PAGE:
My apologies if this causes you to break your Easter egg with a little too much aggression, but I reckon the industry has another two years of pain to endure from this government.
We’ve had Right To Rent, stamp duty reform followed by the stamp duty surcharge, phased reductions in mortgage interest tax relief for landlords, the end of the Wear & Tear allowance, chunky fines for rogue landlords, new money laundering regulations on the way and of course a letting agency fee ban for England... but it’s not over yet, I believe.
I don’t like that thought either, so please don’t blame the messenger - or, in this case, the person who thinks he knows what’s going to happen. But the reason why my view is pessimistic can be summed up in one word: Politics.
This Easter weekend sees the official start of the May local election campaigns. Despite being in government and pursuing an austerity programme with sharp cuts in council funding, all indicators suggest the Conservatives will do well. The Liberal Democrats may make progress, too, while Labour and UKIP will fare less well - possibly far, far less well than might have been expected mid-way during a government and with Brexit underway.
So the Conservatives are likely to come out of the May local polls completely unscathed and with a spring in their step - for now at least.
What happens next may be critical. If Labour remains faithful to Jeremy Corbyn despite a poor showing, the Conservatives may well believe they have two years ‘free run’ - taking them to spring 2019 - before keeping their heads down before the 2020 General Election.
During that two years’ free run they can, within reason, continue to harden support for the Conservatives and further demoralise Labour in particular, by picking on easy targets for more populist policies that will appeal to people outside the traditional Tory heartlands.
Estate and letting agents are just two of those easy targets; house builders are targets, too; and so, of course, are landlords.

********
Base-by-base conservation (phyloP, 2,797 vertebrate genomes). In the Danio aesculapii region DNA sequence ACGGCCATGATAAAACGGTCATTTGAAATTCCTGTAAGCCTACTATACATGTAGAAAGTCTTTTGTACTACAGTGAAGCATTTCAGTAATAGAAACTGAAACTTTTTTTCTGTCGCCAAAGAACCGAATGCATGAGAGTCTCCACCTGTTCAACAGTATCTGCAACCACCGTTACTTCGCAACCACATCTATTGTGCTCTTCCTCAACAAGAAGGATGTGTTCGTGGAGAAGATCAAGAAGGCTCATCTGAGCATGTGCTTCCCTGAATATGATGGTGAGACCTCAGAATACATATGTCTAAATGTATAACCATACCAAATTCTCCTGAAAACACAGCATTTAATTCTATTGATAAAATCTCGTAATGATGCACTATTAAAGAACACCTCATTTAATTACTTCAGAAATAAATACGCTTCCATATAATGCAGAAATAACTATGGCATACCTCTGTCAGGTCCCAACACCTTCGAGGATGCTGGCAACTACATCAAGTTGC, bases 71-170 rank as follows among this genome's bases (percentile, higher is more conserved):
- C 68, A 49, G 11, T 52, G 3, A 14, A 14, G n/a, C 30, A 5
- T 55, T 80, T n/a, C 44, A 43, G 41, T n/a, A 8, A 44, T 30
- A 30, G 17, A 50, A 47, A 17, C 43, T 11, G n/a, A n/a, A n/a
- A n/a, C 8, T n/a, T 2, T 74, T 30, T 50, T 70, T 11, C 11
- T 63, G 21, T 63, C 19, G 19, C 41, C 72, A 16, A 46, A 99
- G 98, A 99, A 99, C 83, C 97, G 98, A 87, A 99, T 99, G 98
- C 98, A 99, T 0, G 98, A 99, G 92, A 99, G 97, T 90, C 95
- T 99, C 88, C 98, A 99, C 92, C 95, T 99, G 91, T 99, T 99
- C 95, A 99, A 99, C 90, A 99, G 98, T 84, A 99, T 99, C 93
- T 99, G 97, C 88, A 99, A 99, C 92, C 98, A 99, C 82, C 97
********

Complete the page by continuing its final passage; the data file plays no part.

It doesn’t particularly matter that, historically, these groups have been ‘natural supporters’ of the Conservatives. After all, what are those groups going to do in 2020 - suggest voting for a Corbyn-led Labour party? I think not.
So the next two years may be as active as the past two in terms of anti-industry measures.
Expect the letting agents’ fee ban to be full-blooded (every indication is that this will be the case); expect landlords who circumnavigate the mortgage interest tax relief change by setting up companies to be ‘caught’ by an alternative measure introduced at the next Budget in November; expect controls over foreign ownership of properties; and expect no large scale reversal of the high-end stamp duty which central London agents abhor.
Of course, there is an alternative scenario.
Labour does badly next month, ditches Corbyn and moves to get a more effective leader who may give the Conservatives a run for their money by 2020. However, given the make-up of the party membership now, any replacement for Corbyn is likely to be in his mould - and so the odds are stacked against this tempering the government’s populist rampage.
By 2019, of course, Brexit will be over - well, maybe - and minds will be focussed on the following year’s General Election.
Theresa May will be more likely by that time to want to win back the vocal support of those traditional backers (the estate and letting agents, the landlords and the house builders) so expect a more benevolent period with a few policy give-aways here and there.
That’s two years away, though. Until then there may be a rough ride for the industry.
Sorry to be the carrier of bad news. Make the most of that Easter egg....
*Editor of Estate Agent Today and Letting Agent Today, Graham can be found tweeting all things property @PropertyJourn